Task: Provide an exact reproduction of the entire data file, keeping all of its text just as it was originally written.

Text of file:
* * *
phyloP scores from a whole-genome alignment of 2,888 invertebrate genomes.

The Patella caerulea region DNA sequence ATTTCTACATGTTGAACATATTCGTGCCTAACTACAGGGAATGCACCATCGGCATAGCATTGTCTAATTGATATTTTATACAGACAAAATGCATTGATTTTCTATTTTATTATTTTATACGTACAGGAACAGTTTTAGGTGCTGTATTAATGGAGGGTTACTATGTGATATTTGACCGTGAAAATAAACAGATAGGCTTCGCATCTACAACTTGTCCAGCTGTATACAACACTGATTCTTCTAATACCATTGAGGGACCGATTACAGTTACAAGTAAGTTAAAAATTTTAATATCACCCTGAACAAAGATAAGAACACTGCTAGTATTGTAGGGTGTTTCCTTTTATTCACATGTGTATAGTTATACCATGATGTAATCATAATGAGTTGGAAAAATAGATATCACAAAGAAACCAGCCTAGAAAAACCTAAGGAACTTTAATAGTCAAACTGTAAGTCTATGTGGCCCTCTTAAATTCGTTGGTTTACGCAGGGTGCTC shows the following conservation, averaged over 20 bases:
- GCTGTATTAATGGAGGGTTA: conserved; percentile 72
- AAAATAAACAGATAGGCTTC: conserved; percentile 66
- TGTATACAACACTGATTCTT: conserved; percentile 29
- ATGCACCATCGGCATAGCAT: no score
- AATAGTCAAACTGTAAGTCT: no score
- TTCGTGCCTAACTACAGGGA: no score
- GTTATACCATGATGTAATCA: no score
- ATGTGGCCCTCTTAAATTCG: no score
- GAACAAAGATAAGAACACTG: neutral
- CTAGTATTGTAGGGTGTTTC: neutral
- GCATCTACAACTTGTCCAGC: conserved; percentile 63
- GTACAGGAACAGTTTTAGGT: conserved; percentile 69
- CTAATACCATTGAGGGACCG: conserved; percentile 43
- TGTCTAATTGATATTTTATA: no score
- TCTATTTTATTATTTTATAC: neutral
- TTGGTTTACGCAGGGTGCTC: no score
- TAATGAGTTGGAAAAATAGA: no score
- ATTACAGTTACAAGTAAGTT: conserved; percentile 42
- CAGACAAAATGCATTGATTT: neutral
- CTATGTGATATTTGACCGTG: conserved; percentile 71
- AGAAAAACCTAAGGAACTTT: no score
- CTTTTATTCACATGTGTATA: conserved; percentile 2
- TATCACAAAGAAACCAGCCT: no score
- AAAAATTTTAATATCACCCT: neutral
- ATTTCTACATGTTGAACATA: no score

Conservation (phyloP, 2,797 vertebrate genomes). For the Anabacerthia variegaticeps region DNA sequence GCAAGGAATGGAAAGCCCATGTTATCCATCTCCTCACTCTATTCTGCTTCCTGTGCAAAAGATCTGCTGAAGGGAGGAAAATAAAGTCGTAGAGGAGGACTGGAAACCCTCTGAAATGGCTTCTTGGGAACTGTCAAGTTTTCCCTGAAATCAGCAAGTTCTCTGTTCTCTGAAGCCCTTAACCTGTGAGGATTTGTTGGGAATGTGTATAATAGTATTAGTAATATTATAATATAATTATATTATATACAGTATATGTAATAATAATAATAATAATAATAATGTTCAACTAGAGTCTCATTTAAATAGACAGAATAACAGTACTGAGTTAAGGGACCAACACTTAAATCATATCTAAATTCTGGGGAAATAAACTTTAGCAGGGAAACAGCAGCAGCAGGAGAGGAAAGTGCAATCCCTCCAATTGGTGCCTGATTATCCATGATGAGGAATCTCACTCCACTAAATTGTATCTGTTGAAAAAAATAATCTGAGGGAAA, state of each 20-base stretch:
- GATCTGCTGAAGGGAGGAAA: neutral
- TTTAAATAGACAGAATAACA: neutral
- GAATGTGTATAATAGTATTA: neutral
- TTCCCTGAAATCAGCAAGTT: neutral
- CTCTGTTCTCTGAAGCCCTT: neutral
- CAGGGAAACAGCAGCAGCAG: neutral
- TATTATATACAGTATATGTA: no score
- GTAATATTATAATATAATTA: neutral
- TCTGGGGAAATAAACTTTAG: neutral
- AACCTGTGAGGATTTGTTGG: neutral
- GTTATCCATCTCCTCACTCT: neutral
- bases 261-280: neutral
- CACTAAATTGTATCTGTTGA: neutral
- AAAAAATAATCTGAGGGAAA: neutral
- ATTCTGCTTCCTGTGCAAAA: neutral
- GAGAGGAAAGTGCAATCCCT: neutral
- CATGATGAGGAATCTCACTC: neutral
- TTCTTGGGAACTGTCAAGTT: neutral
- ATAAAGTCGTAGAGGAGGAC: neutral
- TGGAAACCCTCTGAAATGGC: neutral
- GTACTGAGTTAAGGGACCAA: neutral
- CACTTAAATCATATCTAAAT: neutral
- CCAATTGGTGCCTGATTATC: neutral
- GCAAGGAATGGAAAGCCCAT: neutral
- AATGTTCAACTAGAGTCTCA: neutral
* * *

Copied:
phyloP scores from a whole-genome alignment of 2,888 invertebrate genomes.

The Patella caerulea region DNA sequence ATTTCTACATGTTGAACATATTCGTGCCTAACTACAGGGAATGCACCATCGGCATAGCATTGTCTAATTGATATTTTATACAGACAAAATGCATTGATTTTCTATTTTATTATTTTATACGTACAGGAACAGTTTTAGGTGCTGTATTAATGGAGGGTTACTATGTGATATTTGACCGTGAAAATAAACAGATAGGCTTCGCATCTACAACTTGTCCAGCTGTATACAACACTGATTCTTCTAATACCATTGAGGGACCGATTACAGTTACAAGTAAGTTAAAAATTTTAATATCACCCTGAACAAAGATAAGAACACTGCTAGTATTGTAGGGTGTTTCCTTTTATTCACATGTGTATAGTTATACCATGATGTAATCATAATGAGTTGGAAAAATAGATATCACAAAGAAACCAGCCTAGAAAAACCTAAGGAACTTTAATAGTCAAACTGTAAGTCTATGTGGCCCTCTTAAATTCGTTGGTTTACGCAGGGTGCTC shows the following conservation, averaged over 20 bases:
- GCTGTATTAATGGAGGGTTA: conserved; percentile 72
- AAAATAAACAGATAGGCTTC: conserved; percentile 66
- TGTATACAACACTGATTCTT: conserved; percentile 29
- ATGCACCATCGGCATAGCAT: no score
- AATAGTCAAACTGTAAGTCT: no score
- TTCGTGCCTAACTACAGGGA: no score
- GTTATACCATGATGTAATCA: no score
- ATGTGGCCCTCTTAAATTCG: no score
- GAACAAAGATAAGAACACTG: neutral
- CTAGTATTGTAGGGTGTTTC: neutral
- GCATCTACAACTTGTCCAGC: conserved; percentile 63
- GTACAGGAACAGTTTTAGGT: conserved; percentile 69
- CTAATACCATTGAGGGACCG: conserved; percentile 43
- TGTCTAATTGATATTTTATA: no score
- TCTATTTTATTATTTTATAC: neutral
- TTGGTTTACGCAGGGTGCTC: no score
- TAATGAGTTGGAAAAATAGA: no score
- ATTACAGTTACAAGTAAGTT: conserved; percentile 42
- CAGACAAAATGCATTGATTT: neutral
- CTATGTGATATTTGACCGTG: conserved; percentile 71
- AGAAAAACCTAAGGAACTTT: no score
- CTTTTATTCACATGTGTATA: conserved; percentile 2
- TATCACAAAGAAACCAGCCT: no score
- AAAAATTTTAATATCACCCT: neutral
- ATTTCTACATGTTGAACATA: no score

Conservation (phyloP, 2,797 vertebrate genomes). For the Anabacerthia variegaticeps region DNA sequence GCAAGGAATGGAAAGCCCATGTTATCCATCTCCTCACTCTATTCTGCTTCCTGTGCAAAAGATCTGCTGAAGGGAGGAAAATAAAGTCGTAGAGGAGGACTGGAAACCCTCTGAAATGGCTTCTTGGGAACTGTCAAGTTTTCCCTGAAATCAGCAAGTTCTCTGTTCTCTGAAGCCCTTAACCTGTGAGGATTTGTTGGGAATGTGTATAATAGTATTAGTAATATTATAATATAATTATATTATATACAGTATATGTAATAATAATAATAATAATAATAATGTTCAACTAGAGTCTCATTTAAATAGACAGAATAACAGTACTGAGTTAAGGGACCAACACTTAAATCATATCTAAATTCTGGGGAAATAAACTTTAGCAGGGAAACAGCAGCAGCAGGAGAGGAAAGTGCAATCCCTCCAATTGGTGCCTGATTATCCATGATGAGGAATCTCACTCCACTAAATTGTATCTGTTGAAAAAAATAATCTGAGGGAAA, state of each 20-base stretch:
- GATCTGCTGAAGGGAGGAAA: neutral
- TTTAAATAGACAGAATAACA: neutral
- GAATGTGTATAATAGTATTA: neutral
- TTCCCTGAAATCAGCAAGTT: neutral
- CTCTGTTCTCTGAAGCCCTT: neutral
- CAGGGAAACAGCAGCAGCAG: neutral
- TATTATATACAGTATATGTA: no score
- GTAATATTATAATATAATTA: neutral
- TCTGGGGAAATAAACTTTAG: neutral
- AACCTGTGAGGATTTGTTGG: neutral
- GTTATCCATCTCCTCACTCT: neutral
- bases 261-280: neutral
- CACTAAATTGTATCTGTTGA: neutral
- AAAAAATAATCTGAGGGAAA: neutral
- ATTCTGCTTCCTGTGCAAAA: neutral
- GAGAGGAAAGTGCAATCCCT: neutral
- CATGATGAGGAATCTCACTC: neutral
- TTCTTGGGAACTGTCAAGTT: neutral
- ATAAAGTCGTAGAGGAGGAC: neutral
- TGGAAACCCTCTGAAATGGC: neutral
- GTACTGAGTTAAGGGACCAA: neutral
- CACTTAAATCATATCTAAAT: neutral
- CCAATTGGTGCCTGATTATC: neutral
- GCAAGGAATGGAAAGCCCAT: neutral
- AATGTTCAACTAGAGTCTCA: neutral